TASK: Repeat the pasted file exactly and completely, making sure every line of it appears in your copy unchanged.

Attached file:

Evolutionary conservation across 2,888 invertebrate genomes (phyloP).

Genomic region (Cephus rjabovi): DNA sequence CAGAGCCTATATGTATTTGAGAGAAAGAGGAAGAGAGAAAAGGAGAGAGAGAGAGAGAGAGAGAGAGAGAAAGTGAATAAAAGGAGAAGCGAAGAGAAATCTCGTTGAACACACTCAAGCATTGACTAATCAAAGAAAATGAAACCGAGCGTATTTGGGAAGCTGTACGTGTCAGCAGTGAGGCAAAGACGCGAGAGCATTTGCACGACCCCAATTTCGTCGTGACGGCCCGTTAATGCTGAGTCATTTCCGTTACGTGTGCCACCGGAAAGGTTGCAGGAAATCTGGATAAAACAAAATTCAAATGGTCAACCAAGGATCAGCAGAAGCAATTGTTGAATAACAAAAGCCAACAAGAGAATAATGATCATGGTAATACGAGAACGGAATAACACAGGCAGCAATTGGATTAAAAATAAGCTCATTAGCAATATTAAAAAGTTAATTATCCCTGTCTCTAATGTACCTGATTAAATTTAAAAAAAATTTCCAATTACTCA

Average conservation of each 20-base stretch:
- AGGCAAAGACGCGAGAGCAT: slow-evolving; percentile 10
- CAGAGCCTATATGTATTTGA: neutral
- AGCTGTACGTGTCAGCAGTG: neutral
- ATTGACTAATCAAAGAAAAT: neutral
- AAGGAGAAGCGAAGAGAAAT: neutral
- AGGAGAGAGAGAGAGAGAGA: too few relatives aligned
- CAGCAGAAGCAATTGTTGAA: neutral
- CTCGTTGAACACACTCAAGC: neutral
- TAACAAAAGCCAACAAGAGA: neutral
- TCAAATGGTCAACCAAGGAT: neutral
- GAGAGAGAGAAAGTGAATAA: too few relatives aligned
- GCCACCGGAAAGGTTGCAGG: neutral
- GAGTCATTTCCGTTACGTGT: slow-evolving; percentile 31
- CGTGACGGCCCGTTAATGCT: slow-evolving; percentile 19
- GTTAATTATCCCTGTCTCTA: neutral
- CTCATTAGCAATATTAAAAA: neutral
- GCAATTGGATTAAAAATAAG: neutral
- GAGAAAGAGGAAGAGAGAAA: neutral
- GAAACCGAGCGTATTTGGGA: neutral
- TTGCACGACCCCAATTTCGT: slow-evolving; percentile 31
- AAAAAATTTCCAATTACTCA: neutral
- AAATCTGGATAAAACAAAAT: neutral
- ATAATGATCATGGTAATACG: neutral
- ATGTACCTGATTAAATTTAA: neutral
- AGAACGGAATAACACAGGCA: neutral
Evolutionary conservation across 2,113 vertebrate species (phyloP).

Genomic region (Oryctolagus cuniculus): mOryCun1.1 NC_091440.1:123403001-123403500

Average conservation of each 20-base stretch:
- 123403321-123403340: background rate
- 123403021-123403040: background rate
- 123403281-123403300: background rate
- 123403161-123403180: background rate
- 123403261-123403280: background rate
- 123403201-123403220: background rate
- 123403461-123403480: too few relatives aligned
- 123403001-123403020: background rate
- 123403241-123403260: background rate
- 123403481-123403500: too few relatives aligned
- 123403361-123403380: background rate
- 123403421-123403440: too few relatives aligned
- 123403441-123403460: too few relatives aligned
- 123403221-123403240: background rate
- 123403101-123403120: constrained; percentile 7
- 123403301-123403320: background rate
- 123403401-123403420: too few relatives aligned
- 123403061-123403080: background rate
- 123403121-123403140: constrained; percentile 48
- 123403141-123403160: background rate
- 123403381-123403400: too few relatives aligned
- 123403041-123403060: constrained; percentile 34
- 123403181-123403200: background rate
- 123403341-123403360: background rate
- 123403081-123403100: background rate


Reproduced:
Evolutionary conservation across 2,888 invertebrate genomes (phyloP).

Genomic region (Cephus rjabovi): DNA sequence CAGAGCCTATATGTATTTGAGAGAAAGAGGAAGAGAGAAAAGGAGAGAGAGAGAGAGAGAGAGAGAGAGAAAGTGAATAAAAGGAGAAGCGAAGAGAAATCTCGTTGAACACACTCAAGCATTGACTAATCAAAGAAAATGAAACCGAGCGTATTTGGGAAGCTGTACGTGTCAGCAGTGAGGCAAAGACGCGAGAGCATTTGCACGACCCCAATTTCGTCGTGACGGCCCGTTAATGCTGAGTCATTTCCGTTACGTGTGCCACCGGAAAGGTTGCAGGAAATCTGGATAAAACAAAATTCAAATGGTCAACCAAGGATCAGCAGAAGCAATTGTTGAATAACAAAAGCCAACAAGAGAATAATGATCATGGTAATACGAGAACGGAATAACACAGGCAGCAATTGGATTAAAAATAAGCTCATTAGCAATATTAAAAAGTTAATTATCCCTGTCTCTAATGTACCTGATTAAATTTAAAAAAAATTTCCAATTACTCA

Average conservation of each 20-base stretch:
- AGGCAAAGACGCGAGAGCAT: slow-evolving; percentile 10
- CAGAGCCTATATGTATTTGA: neutral
- AGCTGTACGTGTCAGCAGTG: neutral
- ATTGACTAATCAAAGAAAAT: neutral
- AAGGAGAAGCGAAGAGAAAT: neutral
- AGGAGAGAGAGAGAGAGAGA: too few relatives aligned
- CAGCAGAAGCAATTGTTGAA: neutral
- CTCGTTGAACACACTCAAGC: neutral
- TAACAAAAGCCAACAAGAGA: neutral
- TCAAATGGTCAACCAAGGAT: neutral
- GAGAGAGAGAAAGTGAATAA: too few relatives aligned
- GCCACCGGAAAGGTTGCAGG: neutral
- GAGTCATTTCCGTTACGTGT: slow-evolving; percentile 31
- CGTGACGGCCCGTTAATGCT: slow-evolving; percentile 19
- GTTAATTATCCCTGTCTCTA: neutral
- CTCATTAGCAATATTAAAAA: neutral
- GCAATTGGATTAAAAATAAG: neutral
- GAGAAAGAGGAAGAGAGAAA: neutral
- GAAACCGAGCGTATTTGGGA: neutral
- TTGCACGACCCCAATTTCGT: slow-evolving; percentile 31
- AAAAAATTTCCAATTACTCA: neutral
- AAATCTGGATAAAACAAAAT: neutral
- ATAATGATCATGGTAATACG: neutral
- ATGTACCTGATTAAATTTAA: neutral
- AGAACGGAATAACACAGGCA: neutral
Evolutionary conservation across 2,113 vertebrate species (phyloP).

Genomic region (Oryctolagus cuniculus): mOryCun1.1 NC_091440.1:123403001-123403500

Average conservation of each 20-base stretch:
- 123403321-123403340: background rate
- 123403021-123403040: background rate
- 123403281-123403300: background rate
- 123403161-123403180: background rate
- 123403261-123403280: background rate
- 123403201-123403220: background rate
- 123403461-123403480: too few relatives aligned
- 123403001-123403020: background rate
- 123403241-123403260: background rate
- 123403481-123403500: too few relatives aligned
- 123403361-123403380: background rate
- 123403421-123403440: too few relatives aligned
- 123403441-123403460: too few relatives aligned
- 123403221-123403240: background rate
- 123403101-123403120: constrained; percentile 7
- 123403301-123403320: background rate
- 123403401-123403420: too few relatives aligned
- 123403061-123403080: background rate
- 123403121-123403140: constrained; percentile 48
- 123403141-123403160: background rate
- 123403381-123403400: too few relatives aligned
- 123403041-123403060: constrained; percentile 34
- 123403181-123403200: background rate
- 123403341-123403360: background rate
- 123403081-123403100: background rate